Mahela Jayawardene

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Mahela Jayawardene
මහේල ජයවර්ධන
Mahela Jayawardene 2.jpg
Personal information
Full name Denagamage Proboth Mahela de Silva Jayawardene
Born (1977-05-27) 27 May 1977 (age 37)
Colombo, Sri Lanka
Nickname Maiya
Height 5 ft 7 in (1.70 m)
Batting style right hand batsman
Role Batsman
International information
National side
Test debut (cap 69) 2 August 1997 v India
Last Test 14 – 18 August 2014 v Pakistan
ODI debut (cap 92) 24 January 1998 v Zimbabwe
Last ODI 16 November 2014 v India
ODI shirt no. 27
T20I debut 15 June 2006 v England
Last T20I 6 April 2014 v India
Domestic team information
Years Team
1995–present Sinhalese Sports Club
2007–present Wayamba Elevens
2008 Derbyshire
2008–2010 Kings XI Punjab
2011 Kochi Tuskers Kerala
2012–2014 Delhi Daredevils
2012–present Wayamba United
Career statistics
Competition Test ODI FC List A
Matches 149 426 237 519
Runs scored 11,814 12,036 17,838 14,561
Batting average 49.84 33.15 49.68 33.39
100s/50s 34/50 17/75 51/80 18/91
Top score 374 144 374 163*
Balls bowled 589 582 3,001 1,269
Wickets 6 7 52 23
Bowling average 51.66 79.71 31.32 49.60
5 wickets in innings 0 0 1 0
10 wickets in match 0 n/a 0 n/a
Best bowling 2/32 2/56 5/72 3/25
Catches/stumpings 205/– 206/– 305/– 251/–
Source: ESPN Cricinfo, 16 November 2014

Denagamage Praboth Mahela de Silva Jayawardene (Sinhala: දෙනගමගේ ප්‍රබොත් මහේල ද සිල්වා ජයවර්ධන; born 27 May 1977), known as Mahela Jayawardene, is a professional Sri Lankan cricketer and a former captain of the Sri Lankan cricket team. He is a specialist batsman.

Jayawardene made his Test cricket debut in 1997 and his One Day International (ODI) debut the following season. In 2006 he made the highest ever score by a Sri Lankan in Test cricket, scoring 374 in the second Test of Sri Lanka's home series against South Africa. He has a test cricket average of over 50 and a One Day average in the 30s. He is the first player in the history of Sri Lankan cricket to score over 10,000 Test runs. Despite his relatively low ODI average, Jayawardene is considered to be one of the best batsmen produced by Sri Lanka and is generally held in high regard as a legend of the modern game along with team-mate Kumar Sangakkara. He is one of only three Sri Lankans—the others being Sanath Jayasuriya and Sangakkara—to have scored more than 10,000 runs in ODIs. Along with teammate Sangakkara, he recorded for the most partnership runs for the 3rd wicket in Tests, scoring 5890 runs surpassing 5826 run stand of Rahul Dravid and Sachin Tendulkar, during the first test macth against Pakistan at Galle International Stadium, which was his last test at the venue. He scored 56 runs at that match, where his counterpart scored 221 runs.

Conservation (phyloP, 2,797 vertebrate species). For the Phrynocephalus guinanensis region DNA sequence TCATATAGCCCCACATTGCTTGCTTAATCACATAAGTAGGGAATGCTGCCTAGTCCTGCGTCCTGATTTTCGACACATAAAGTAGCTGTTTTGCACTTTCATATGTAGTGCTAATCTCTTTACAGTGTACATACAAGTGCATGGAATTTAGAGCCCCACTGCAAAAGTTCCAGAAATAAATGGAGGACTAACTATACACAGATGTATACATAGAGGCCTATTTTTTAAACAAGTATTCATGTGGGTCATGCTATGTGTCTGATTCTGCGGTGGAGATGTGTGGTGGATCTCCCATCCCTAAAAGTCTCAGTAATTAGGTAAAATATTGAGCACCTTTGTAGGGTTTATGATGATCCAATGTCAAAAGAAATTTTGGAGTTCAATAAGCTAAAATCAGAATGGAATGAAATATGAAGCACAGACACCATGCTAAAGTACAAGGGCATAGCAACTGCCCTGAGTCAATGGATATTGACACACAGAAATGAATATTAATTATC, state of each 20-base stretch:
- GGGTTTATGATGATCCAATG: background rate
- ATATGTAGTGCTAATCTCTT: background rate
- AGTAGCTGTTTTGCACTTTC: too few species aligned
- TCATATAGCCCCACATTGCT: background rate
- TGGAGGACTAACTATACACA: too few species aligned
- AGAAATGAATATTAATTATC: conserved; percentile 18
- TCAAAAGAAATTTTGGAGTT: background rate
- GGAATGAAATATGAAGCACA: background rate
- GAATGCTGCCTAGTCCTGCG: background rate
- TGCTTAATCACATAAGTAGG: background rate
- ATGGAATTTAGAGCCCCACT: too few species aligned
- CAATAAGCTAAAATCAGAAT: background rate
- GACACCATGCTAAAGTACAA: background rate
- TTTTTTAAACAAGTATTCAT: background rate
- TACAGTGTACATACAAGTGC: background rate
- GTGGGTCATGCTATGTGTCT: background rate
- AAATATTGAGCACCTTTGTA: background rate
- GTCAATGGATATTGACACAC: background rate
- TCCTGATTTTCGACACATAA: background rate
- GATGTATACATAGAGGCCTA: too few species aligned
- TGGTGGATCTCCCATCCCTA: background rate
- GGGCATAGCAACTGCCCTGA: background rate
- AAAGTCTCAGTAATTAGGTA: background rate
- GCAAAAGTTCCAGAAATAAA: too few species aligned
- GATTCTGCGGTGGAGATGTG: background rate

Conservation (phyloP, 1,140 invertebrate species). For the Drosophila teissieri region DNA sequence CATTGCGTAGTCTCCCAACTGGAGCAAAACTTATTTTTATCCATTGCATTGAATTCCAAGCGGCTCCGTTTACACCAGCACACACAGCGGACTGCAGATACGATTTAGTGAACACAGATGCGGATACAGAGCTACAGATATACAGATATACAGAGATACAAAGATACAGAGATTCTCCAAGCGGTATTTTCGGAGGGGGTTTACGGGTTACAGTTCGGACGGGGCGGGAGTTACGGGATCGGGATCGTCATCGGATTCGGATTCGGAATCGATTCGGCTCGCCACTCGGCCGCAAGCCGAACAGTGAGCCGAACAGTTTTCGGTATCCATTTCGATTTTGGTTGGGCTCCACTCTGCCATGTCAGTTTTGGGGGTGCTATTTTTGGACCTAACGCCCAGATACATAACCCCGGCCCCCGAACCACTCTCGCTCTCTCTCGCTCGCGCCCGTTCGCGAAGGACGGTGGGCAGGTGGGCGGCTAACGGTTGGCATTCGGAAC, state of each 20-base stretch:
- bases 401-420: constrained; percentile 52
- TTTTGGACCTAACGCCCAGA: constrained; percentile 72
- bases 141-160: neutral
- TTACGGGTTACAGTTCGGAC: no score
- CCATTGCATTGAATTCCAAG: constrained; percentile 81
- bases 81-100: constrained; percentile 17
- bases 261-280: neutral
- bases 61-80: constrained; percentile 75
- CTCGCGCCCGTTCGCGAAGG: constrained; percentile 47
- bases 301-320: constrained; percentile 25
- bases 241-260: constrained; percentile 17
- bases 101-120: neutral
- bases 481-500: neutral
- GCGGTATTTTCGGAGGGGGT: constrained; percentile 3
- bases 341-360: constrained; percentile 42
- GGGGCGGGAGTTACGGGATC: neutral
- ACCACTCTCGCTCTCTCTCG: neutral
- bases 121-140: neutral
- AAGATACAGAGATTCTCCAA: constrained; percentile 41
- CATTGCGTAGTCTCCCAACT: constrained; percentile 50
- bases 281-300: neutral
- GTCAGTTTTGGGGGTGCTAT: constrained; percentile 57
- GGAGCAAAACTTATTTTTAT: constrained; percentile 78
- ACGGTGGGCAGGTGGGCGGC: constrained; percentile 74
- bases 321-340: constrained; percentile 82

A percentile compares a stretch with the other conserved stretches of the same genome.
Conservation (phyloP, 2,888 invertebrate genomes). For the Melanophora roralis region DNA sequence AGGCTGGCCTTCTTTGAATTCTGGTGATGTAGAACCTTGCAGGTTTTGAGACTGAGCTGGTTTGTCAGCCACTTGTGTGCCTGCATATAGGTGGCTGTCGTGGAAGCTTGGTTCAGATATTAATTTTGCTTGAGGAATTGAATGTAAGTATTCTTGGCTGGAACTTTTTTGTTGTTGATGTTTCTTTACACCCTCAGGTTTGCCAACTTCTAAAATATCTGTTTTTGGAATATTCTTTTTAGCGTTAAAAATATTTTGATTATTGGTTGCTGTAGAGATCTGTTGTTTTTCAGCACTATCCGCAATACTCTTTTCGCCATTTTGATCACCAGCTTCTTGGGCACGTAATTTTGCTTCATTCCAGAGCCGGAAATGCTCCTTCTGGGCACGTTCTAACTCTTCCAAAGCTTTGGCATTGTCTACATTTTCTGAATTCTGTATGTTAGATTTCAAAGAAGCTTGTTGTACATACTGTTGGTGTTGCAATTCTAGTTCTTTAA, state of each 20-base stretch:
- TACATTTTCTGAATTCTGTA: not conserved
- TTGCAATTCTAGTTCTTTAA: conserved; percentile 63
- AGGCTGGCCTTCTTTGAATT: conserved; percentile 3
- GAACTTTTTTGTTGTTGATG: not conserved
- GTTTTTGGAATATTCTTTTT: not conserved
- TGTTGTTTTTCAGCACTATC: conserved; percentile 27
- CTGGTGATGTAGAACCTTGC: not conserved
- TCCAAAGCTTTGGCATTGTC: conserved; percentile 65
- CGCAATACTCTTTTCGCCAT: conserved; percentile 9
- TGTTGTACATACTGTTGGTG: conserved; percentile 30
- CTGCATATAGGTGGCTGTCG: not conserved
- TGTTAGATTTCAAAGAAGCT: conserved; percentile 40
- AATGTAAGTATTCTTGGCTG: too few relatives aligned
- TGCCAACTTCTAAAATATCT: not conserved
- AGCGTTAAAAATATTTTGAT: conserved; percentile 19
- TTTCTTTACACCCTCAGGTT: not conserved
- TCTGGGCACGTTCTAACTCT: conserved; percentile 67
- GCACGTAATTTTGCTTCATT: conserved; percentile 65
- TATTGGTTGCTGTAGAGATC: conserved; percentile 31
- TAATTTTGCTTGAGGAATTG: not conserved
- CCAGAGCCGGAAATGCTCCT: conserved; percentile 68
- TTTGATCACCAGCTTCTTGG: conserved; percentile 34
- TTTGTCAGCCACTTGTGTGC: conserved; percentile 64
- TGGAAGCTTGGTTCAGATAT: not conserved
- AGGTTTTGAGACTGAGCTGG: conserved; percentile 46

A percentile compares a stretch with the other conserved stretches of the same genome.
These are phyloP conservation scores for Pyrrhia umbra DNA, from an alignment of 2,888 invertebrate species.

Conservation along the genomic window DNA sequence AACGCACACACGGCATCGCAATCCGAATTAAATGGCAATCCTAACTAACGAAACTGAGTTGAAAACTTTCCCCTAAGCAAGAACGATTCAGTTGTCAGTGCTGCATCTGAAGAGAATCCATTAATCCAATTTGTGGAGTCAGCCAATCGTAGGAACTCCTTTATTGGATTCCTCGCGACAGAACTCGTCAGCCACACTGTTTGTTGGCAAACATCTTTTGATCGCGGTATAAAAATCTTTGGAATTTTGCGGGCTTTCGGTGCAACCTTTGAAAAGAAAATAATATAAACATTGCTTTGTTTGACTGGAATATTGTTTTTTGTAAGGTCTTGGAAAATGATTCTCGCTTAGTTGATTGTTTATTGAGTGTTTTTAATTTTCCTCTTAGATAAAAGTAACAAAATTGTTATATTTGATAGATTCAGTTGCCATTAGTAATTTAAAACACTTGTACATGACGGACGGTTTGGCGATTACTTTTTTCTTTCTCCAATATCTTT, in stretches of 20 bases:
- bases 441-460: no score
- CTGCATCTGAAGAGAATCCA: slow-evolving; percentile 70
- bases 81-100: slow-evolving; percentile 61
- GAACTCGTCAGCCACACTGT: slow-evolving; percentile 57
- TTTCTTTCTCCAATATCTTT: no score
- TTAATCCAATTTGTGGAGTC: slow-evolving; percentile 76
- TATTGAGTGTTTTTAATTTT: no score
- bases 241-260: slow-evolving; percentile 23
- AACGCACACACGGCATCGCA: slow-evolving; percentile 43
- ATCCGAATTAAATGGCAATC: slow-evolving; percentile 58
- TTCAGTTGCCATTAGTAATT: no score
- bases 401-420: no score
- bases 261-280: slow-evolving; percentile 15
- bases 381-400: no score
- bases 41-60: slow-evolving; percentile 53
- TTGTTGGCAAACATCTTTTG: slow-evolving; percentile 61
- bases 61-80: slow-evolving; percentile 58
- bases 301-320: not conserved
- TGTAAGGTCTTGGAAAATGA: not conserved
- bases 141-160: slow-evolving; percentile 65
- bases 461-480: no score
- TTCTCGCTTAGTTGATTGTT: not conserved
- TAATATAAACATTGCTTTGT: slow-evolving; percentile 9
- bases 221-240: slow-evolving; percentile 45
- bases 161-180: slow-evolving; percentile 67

Jayawardene was a key member of the team that won the 2014 ICC World Twenty20 and was part of the team that made the final of 2007 Cricket World Cup, 2011 Cricket World Cup, 2009 ICC World Twenty20 and 2012 ICC World Twenty20.

In 2006, Jayawardene was named by the International Cricket Council as the best international captain of the year and he was nominated in 2007 as the best Test cricket player of the year. He is also known for his fielding skills in the inner ring, with a report prepared by Cricinfo in late 2005 showing that since the 1999 Cricket World Cup, he had effected the most number of run-outs in ODI cricket of any fieldsman, with the fifth highest run-out/match ratio in ODI's.[1] Statistics also reveal that c Jayawardene b Muralitharan is the most common bowler-fielder combination in the history of Test cricket.